September is Childhood Cancer Awareness Month. Each day I will feature a different guest blogger who will generously share their personal experience with childhood cancer. Stories are always more potent than statistics. The hope is that by learning about children with cancer, readers will be more invested in turning their awareness into action. Read more about this series and childhood cancer HERE.
By Rachel Keesey
October 12, 2012. This is the day that my now twelve year old daughter, Maya Elisabeth, was diagnosed with cancer. High Risk Pre-B Cell Acute Lymphoblastic Leukemia to be exact. I felt as though the world had stopped turning. My sweet, active, social butterfly of a girl had turned into a shadow of herself seemingly overnight and the beast of cancer had entered my family’s life. No one can prepare you for this nightmare. Most of us never believe or understand that it can happen to absolutely anyone, until it does and it happens to your child.
My daughter was living the life of a sixth grader. She was loving school, spending time with her friends, joining school activities and participating in volleyball and pommies. Her carefree existence stopped abruptly, and whether or not it will ever fully return is not a question I can answer.
Life as you know it comes to screeching halt with a diagnosis of cancer. You and your family are thrust into a world of new vocabulary, new people and places, vast amounts of information and endless worries that are unfamiliar to you. Over the last ten months, I have often looked around and thought to myself that I just don’t recognize the life that I am living. And I had no idea that there was so much waiting to be done in my lifetime.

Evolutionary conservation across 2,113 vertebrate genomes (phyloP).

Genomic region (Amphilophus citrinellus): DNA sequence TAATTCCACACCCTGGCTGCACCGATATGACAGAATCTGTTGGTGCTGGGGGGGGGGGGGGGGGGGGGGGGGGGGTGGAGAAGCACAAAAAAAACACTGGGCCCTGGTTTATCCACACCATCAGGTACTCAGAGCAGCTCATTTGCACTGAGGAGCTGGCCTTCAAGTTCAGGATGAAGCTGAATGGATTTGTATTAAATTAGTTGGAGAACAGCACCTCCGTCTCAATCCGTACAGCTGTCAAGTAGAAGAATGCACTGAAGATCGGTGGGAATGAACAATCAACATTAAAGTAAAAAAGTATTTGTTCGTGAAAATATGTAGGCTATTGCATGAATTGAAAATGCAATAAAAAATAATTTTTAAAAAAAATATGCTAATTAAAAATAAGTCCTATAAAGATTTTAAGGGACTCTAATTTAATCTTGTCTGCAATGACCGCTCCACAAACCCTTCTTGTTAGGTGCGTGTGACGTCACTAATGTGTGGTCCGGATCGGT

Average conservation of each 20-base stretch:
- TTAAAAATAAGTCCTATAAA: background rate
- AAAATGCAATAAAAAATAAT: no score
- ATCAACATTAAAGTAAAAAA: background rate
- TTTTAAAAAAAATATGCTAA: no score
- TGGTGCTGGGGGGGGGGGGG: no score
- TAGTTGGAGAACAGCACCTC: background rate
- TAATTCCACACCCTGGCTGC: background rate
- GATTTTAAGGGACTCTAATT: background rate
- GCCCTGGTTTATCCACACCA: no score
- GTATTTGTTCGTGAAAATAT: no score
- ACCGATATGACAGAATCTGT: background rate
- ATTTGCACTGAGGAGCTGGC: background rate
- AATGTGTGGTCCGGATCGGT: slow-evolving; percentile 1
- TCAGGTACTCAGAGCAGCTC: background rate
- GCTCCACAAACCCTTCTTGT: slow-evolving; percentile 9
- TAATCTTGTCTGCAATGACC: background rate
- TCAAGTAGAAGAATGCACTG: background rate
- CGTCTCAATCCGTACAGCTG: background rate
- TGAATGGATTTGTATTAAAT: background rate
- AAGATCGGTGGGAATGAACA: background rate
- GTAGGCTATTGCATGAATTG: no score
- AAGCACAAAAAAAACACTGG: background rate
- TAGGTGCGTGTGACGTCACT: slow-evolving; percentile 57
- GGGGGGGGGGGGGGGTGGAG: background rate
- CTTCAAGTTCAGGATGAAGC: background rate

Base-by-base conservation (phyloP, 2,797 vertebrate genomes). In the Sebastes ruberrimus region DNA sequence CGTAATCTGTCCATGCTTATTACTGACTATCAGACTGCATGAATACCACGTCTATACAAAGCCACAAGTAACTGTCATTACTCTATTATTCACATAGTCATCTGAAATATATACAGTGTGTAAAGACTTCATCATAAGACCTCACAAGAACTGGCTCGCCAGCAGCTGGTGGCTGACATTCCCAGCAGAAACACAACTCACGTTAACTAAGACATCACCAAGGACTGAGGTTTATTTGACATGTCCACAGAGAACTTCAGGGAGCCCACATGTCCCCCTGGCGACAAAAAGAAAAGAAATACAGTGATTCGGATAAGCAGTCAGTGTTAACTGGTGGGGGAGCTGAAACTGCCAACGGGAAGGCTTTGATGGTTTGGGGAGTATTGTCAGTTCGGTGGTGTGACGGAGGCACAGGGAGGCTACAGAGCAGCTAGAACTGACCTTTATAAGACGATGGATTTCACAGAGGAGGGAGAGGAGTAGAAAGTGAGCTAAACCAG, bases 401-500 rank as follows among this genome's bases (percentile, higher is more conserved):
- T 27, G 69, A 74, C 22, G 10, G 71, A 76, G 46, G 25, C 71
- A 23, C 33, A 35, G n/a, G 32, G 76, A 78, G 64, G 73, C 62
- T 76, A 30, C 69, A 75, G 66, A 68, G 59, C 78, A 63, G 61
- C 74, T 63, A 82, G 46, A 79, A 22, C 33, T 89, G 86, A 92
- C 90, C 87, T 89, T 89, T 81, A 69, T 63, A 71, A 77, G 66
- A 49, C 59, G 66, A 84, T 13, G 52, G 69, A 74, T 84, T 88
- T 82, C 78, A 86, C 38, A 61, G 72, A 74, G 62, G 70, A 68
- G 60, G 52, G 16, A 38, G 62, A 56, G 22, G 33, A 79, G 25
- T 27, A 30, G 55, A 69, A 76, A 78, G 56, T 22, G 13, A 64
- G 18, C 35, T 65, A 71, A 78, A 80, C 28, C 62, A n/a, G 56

This entire journey began for us with blood test results that we waited 18 hours for. I somehow knew in my gut what that phone conversation with the doctor would be, but even looking back now, it all still seems so unreal to me. Leukemia is aggressive and they begin treating it immediately, but it is an extremely long process with specifics that you cannot imagine.
Over the course of the last ten months, we have watched Maya go through unimaginable experiences that no child should have to experience. Her bravery and ability to find the good has been astounding. We have spent countless hours waiting for results from blood tests, from spinal taps, and from bone marrow aspirations. I cannot begin to describe to you the special kind of hell that waiting for results that will tell you if it is likely that your child will live or die provides.
We have had five such occasions to deal with the intense hours between a procedure and learning the outcome. Cleaning and listening to my child quote inappropriate lines from a popular Youtube video through belly-laughs are my top picks for ways to pass the time. I will always be tremendously thankful for everyone who tried to make those hours easier on us, as well as for Maya’s oncologist who fast-tracked the pathology results from her last bone marrow aspiration when we finally had something to celebrate.
When Maya’s chemotherapy treatments began, I spent a lot of time waiting and watching for side effects to start. The doctors and nurses can give you an idea of what to expect, but we quickly found that truly every child reacts differently and there are many little quirks and unexpected “surprises” in every new phase of treatment.